What Are The Women's March Hashtags I Should Use? There's More Than One
The Women's March on Washington is almost here! The event takes place the day after the inauguration, Jan. 21, and more than 200,000 people are expected to show up. You may be wondering how to interact with the marchers on social media, and asking yourself what the Women's March hashtags you should use are.
Luckily, the Women's March has a few they have officially sanctioned. You can use #WomensMarch, #WhyIMarch and #IMarchFor "to tell the various and unique stories that bring people to" the movement, according to the Women's March website. You can also tag the official march Twitter handle @womensmarch, and follow the official Facebook and Instagram pages. The march's organizers have asked people to tag the official handle when posting march photos on social media. So you have several places to get information, whether you're looking for updates, cool pictures of people's feminist signs, bathroom locations, and more.
The women's march also has a free app, available at both the App Store and on Google Play, which you can use to get real-time updates on the day of. And if you can't make it to the D.C. march, you can head to a sister march. Sister marches are taking place in all 50 states, as well as in several international locations.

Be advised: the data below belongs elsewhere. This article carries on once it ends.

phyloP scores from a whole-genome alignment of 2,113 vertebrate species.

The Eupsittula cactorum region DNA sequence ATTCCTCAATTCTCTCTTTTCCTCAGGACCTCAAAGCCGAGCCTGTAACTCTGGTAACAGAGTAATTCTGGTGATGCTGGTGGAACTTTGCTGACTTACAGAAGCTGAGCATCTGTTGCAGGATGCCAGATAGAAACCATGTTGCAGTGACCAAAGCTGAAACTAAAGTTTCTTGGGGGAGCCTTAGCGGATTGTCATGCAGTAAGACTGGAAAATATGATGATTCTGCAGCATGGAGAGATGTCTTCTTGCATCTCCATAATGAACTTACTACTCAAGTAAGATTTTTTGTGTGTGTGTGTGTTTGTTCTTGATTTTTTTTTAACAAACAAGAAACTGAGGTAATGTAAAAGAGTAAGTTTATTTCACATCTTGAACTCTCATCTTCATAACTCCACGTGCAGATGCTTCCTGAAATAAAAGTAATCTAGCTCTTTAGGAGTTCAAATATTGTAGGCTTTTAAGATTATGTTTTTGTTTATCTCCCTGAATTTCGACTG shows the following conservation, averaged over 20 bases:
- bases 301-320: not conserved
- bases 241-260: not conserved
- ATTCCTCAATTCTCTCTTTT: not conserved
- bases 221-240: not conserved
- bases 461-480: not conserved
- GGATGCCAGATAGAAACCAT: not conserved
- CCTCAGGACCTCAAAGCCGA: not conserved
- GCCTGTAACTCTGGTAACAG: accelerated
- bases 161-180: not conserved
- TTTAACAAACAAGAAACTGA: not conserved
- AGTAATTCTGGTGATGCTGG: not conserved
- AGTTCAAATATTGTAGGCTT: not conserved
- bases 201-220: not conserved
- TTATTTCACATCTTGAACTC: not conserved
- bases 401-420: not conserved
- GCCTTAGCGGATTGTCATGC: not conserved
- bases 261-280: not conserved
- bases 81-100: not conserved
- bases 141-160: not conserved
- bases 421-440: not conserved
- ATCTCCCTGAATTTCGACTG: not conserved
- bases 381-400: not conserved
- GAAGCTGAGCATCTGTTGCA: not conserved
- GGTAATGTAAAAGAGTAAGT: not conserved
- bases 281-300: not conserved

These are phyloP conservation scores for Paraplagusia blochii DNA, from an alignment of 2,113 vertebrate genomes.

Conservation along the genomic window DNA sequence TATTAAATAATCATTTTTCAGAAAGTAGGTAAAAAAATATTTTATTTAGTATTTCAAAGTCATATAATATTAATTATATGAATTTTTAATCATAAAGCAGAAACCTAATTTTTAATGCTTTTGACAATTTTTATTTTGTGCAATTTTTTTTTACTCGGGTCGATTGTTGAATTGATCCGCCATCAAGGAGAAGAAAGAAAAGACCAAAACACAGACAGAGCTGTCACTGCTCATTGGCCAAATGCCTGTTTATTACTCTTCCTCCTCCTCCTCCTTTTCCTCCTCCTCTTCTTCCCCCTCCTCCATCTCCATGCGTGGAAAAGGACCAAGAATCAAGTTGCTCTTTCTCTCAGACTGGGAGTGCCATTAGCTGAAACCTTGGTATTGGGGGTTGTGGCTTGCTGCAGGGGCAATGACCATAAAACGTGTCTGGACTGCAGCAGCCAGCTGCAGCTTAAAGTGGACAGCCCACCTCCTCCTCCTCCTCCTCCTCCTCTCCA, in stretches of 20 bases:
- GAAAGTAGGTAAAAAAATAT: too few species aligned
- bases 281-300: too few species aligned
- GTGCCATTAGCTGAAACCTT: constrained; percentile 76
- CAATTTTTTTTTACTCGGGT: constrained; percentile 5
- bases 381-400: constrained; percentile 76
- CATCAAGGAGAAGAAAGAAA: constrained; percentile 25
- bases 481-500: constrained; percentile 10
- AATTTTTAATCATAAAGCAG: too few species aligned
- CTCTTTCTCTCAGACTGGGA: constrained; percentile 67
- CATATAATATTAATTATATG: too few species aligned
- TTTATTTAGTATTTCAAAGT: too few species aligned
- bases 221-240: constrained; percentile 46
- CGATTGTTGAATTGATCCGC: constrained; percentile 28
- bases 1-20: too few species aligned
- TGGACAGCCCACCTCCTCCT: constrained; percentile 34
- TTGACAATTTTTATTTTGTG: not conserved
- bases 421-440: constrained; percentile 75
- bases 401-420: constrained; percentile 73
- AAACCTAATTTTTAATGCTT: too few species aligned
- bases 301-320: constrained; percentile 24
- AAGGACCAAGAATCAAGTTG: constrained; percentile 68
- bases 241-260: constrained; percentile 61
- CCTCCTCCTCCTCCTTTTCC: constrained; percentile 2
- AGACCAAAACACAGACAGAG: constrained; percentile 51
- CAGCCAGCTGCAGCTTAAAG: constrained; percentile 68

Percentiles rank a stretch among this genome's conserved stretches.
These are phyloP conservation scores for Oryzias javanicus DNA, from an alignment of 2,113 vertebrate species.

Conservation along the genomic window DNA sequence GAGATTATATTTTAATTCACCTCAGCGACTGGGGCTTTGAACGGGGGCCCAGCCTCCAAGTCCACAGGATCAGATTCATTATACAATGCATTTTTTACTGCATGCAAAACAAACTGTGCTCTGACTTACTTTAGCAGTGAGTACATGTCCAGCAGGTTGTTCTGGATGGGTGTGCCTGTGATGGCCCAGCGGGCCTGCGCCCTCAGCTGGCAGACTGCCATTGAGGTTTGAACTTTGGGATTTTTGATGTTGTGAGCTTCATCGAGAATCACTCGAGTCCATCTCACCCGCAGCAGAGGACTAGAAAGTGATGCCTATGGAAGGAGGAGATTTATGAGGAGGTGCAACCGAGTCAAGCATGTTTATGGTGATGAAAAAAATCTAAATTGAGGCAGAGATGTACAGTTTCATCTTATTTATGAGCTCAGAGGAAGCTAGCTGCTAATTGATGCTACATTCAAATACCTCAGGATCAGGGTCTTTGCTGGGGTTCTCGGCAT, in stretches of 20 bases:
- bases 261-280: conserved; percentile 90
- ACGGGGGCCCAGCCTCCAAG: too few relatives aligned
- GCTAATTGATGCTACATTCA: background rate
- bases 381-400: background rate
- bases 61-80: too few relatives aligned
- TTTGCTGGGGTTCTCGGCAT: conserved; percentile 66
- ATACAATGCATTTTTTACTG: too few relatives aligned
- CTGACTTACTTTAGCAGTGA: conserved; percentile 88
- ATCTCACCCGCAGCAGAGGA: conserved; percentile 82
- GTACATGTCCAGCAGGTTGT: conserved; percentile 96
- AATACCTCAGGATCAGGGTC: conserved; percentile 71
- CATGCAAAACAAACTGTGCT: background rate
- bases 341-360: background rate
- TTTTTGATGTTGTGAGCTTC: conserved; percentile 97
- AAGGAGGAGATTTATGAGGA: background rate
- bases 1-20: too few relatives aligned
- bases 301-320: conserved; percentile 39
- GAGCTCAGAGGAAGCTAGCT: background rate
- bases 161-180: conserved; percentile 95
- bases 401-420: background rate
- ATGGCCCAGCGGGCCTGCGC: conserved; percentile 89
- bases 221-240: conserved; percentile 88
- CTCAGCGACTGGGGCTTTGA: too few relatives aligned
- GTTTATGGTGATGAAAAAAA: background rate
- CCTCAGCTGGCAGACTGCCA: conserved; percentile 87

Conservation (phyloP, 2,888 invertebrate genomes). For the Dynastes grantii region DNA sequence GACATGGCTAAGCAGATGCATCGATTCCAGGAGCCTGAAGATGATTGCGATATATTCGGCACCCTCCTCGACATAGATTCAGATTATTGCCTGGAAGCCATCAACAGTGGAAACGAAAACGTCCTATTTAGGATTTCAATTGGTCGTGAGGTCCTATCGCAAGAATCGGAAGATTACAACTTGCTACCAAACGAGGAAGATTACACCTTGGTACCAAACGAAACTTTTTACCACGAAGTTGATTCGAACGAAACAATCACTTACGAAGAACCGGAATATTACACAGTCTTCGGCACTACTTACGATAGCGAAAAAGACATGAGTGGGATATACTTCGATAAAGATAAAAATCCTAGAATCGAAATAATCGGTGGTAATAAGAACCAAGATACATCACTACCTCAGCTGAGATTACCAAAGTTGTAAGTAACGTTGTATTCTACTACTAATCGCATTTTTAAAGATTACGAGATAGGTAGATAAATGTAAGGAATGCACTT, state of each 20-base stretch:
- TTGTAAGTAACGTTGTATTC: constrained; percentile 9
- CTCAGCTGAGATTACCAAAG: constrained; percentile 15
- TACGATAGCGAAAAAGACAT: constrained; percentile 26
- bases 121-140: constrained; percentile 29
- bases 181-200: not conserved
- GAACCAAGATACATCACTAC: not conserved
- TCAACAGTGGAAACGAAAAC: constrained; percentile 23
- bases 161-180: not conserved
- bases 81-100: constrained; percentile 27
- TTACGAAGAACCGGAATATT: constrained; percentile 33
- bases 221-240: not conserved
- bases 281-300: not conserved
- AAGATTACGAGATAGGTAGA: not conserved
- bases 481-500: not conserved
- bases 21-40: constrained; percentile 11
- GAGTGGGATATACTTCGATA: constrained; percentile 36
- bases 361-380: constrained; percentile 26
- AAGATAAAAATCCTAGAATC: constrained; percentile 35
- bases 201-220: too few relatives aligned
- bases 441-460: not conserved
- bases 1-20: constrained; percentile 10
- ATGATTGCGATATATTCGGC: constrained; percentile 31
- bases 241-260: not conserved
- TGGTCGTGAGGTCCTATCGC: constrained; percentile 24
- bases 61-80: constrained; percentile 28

Some people might not be able to make it out to a sister march either, but that doesn't have to mean you don't participate in the movement at all. The Women's March will be live-streaming the rally, which is scheduled to take place from 10 a.m. to 1 p.m. EST. The rally includes a diverse range of speakers, from Cecile Richards of Planned Parenthood, to CNN commentator Van Jones, and more.
The Women's March hasn't been free of controversy though; it originally came under fire for its name and for being organized exclusively by white women. In its first iteration, the march was called the "Million Woman March," which was the name of a march of solidarity held by black women almost 20 years ago. Once these things were pointed out, the march's name was changed, and diverse women were added to the march's leadership. The march put out a list of guiding unity principles, and its organizers pledged to "stand together in solidarity with our partners and children for the protection of our rights, our safety, our health, and our families -- recognizing that our vibrant and diverse communities are the strength of our country." Hopefully marchers and non-marchers alike can use social media to spread this message of intersectional feminism and solidarity.